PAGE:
Blow Out

This Is Our Youth
Hidden Theatre

The title of Kenneth Lonergan's slice of slacker life rings with the sort of gloomy resignation adults favor in discussing the "kids today." This is our youth, it announces with mock paternal gravitas; look what we have begotten. In every other way, though, Lonergan's intemperate twentysomethings, delivered fresh from New York by Hidden Theatre, have been disowned by the larger world. Their parents, successful and wealthy members of New York's elite, take no interest in them beyond paying their rent. They have no jobs, and no reason to get jobs. They have every advantage in the world, except perspective. They are, in short, the afterbirth of affluence. And, as is true for the scions of every lost generation, their wounds are largely self-inflicted.

Before the play proper, director Annelise Christ's production introduces the evening's subject with a slide show--a blurry montage of family photos and Timemagazine covers. Toxic waste, hostage dramas, mounds of cocaine, and the prodigiously jowled face of Ronald Reagan flash before our eyes. This is 1982, height of the go-go coke blitz fondly recalled as a decade of decadence--the new Jazz Age that never was.

Perhaps someday the décor of the Manhattan loft where This Is Our Youth takes place will be marketed by IKEA as "Less Than Zero chic." For now, however, this grunge grotto, scattered with old records and drug paraphernalia, looks as squalid and chaotic as the lives of its denizens. Chief among said inhabitants is Dennis (Adam Whisner), a small-time drug dealer with big-time entrepreneurial aspirations. He is the sort who, when he pulls out of his postadolescent tailspin, will make a swell stockbroker. He'll buy a cell phone, feng shui his dump of an apartment, and become one of the self-involved jerks we like to call productive members of society.

Dennis's partner-in-grime, Warren (Bard Goodrich), is both a less reprehensible and more pathetic model of wayward youth. When he first appears, Warren has filched $15,000 from his father, a lingerie Mafioso of some sort. Young Warren also carries a suitcase full of valuable antique toys--an obvious but nonetheless poignant symbol of emotional baggage. Seeking asylum with Dennis after yet another blowup with his old man, Warren comes bouncing into the rat's nest like a porcupine with a hormonal imbalance. Compared to Whisner's dour, mean-spirited Dennis, Goodrich's Warren is a bundle of sputtering cheer and doe-eyed obliviousness. In the early scenes, the actors vividly delineate the contrast between the two characters; Warren, the prototypical ADD case, leaps about the furniture and breaks things with a football. Dennis, who considers himself the alpha male and spends most of his time proving it, immediately sets about grinding his friend's ego to powder. "I'm the basis of half your personality," he roars. "I'm a one-man youth culture for you assholes."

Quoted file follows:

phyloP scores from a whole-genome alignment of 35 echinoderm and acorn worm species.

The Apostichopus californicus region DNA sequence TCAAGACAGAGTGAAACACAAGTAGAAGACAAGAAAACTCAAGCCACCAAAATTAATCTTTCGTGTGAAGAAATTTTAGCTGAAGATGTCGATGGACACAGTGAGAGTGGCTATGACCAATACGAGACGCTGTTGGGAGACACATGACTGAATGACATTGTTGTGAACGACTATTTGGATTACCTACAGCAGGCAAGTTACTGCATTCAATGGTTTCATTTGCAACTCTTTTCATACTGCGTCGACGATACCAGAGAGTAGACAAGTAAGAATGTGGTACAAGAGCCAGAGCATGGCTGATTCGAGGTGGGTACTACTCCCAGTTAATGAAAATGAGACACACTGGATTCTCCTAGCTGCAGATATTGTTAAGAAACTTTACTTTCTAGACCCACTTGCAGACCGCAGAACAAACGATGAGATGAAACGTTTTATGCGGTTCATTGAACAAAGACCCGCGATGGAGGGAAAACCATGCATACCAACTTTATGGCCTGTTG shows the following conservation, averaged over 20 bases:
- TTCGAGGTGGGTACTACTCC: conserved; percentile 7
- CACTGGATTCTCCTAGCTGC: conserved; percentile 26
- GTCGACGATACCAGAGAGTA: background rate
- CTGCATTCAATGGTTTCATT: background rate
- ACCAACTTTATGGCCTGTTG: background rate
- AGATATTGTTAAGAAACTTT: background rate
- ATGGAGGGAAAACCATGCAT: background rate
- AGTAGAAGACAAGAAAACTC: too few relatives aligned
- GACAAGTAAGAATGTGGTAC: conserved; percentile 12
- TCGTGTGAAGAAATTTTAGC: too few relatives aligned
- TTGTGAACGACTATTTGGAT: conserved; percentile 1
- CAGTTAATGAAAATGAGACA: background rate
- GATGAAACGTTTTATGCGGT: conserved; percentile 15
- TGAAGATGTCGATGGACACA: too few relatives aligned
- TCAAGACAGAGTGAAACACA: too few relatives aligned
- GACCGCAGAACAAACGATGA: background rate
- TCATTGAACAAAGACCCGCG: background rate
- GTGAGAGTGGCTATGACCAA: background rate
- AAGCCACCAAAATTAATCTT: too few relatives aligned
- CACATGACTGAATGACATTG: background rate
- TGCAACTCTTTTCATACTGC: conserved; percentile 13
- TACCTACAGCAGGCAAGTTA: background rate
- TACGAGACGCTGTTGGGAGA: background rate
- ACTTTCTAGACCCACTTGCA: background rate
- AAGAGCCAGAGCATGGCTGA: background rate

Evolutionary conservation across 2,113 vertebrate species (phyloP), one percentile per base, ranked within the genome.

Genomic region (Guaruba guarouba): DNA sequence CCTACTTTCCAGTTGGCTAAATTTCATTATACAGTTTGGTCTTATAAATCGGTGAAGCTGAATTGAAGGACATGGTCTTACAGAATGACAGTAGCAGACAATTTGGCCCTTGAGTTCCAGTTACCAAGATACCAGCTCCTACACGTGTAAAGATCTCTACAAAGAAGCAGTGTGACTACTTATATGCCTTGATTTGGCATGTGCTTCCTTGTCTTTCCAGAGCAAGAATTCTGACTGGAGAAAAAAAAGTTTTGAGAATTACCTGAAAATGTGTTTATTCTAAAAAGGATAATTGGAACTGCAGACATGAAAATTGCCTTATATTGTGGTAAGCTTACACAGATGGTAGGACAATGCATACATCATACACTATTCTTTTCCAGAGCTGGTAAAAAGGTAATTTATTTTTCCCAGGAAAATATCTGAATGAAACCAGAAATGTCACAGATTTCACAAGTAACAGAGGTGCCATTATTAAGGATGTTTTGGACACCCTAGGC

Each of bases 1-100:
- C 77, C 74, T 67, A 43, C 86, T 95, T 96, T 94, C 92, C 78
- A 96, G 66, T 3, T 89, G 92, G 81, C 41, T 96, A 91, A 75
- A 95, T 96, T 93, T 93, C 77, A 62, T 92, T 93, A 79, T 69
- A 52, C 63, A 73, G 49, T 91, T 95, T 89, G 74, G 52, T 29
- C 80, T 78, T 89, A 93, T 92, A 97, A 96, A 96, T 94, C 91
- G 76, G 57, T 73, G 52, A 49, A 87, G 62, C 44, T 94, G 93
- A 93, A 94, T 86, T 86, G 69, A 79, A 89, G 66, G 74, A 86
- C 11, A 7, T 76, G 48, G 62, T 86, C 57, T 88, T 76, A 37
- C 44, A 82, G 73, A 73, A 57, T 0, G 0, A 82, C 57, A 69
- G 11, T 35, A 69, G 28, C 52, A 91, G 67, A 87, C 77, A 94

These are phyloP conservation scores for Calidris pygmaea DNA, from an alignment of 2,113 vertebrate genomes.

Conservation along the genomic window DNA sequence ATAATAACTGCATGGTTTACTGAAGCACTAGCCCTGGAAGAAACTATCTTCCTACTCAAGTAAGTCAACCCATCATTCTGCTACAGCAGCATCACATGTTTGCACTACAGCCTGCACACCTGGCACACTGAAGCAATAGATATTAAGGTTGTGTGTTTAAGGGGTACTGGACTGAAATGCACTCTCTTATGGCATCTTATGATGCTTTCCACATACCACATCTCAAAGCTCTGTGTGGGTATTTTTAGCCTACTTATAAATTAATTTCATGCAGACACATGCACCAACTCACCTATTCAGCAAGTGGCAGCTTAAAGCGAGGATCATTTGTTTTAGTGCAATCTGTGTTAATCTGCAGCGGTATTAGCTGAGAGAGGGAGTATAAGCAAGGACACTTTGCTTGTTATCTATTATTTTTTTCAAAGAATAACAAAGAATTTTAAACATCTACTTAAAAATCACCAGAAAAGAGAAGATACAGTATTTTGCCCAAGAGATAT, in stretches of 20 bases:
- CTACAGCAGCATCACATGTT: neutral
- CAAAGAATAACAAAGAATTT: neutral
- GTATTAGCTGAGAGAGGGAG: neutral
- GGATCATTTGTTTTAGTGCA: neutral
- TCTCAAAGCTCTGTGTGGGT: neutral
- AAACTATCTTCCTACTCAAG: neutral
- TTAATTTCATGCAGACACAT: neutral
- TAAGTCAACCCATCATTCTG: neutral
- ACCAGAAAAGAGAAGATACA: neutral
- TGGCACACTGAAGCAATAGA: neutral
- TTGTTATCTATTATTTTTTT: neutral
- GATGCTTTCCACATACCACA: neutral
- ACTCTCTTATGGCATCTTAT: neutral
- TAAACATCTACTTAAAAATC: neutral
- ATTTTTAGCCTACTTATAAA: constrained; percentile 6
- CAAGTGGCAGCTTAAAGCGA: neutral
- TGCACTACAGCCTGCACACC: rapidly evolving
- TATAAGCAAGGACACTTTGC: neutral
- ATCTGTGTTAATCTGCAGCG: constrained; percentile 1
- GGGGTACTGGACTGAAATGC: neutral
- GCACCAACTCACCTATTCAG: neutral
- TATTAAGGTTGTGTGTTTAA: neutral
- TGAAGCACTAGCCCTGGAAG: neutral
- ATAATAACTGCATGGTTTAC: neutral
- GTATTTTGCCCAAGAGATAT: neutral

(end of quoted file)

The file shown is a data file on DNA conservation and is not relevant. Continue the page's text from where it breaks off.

Exposing the anomie and inertia of any youth culture is risky business. Infected perhaps by the spiritual paralysis of its subjects, This Is Our Youth also proves essentially inert. After wrestling and cursing for a few minutes, Dennis and Warren hatch a half-assed scheme to invest their ill-gotten capital in cocaine. At the same time, Warren plots to bed a comely material girl named Jessica (Tracey Maloney). Naturally things go awry on both fronts. Yet although a great deal happens over the course of this lost weekend, none of it is of particular consequence. Warren pawns his toys and confronts his father, but he is still a lost soul. The offstage overdose of another dealer sends Dennis on an existential bender, but he is no better for it. "I'm high on fear," he says during a drug-addled rant. "I am completely stoned out of my mind on fear." As a confession of dread, this is a pale cousin of the "Tomorrow" soliloquy of Macbeth.

Perhaps, then, Lonergan's message is that these kids lack the cultural vocabulary to articulate their angst. Though Warren eventually breaks out of Dennis's orbit, Lonergan offers no assurances of a safe landing. This, he suggests, is youth in its stupid and contagious glory. If only that were enough to entertain us for two hours. Long before Warren reaches escape velocity, we have begun to wish that Lonergan's youth would grow up.

 
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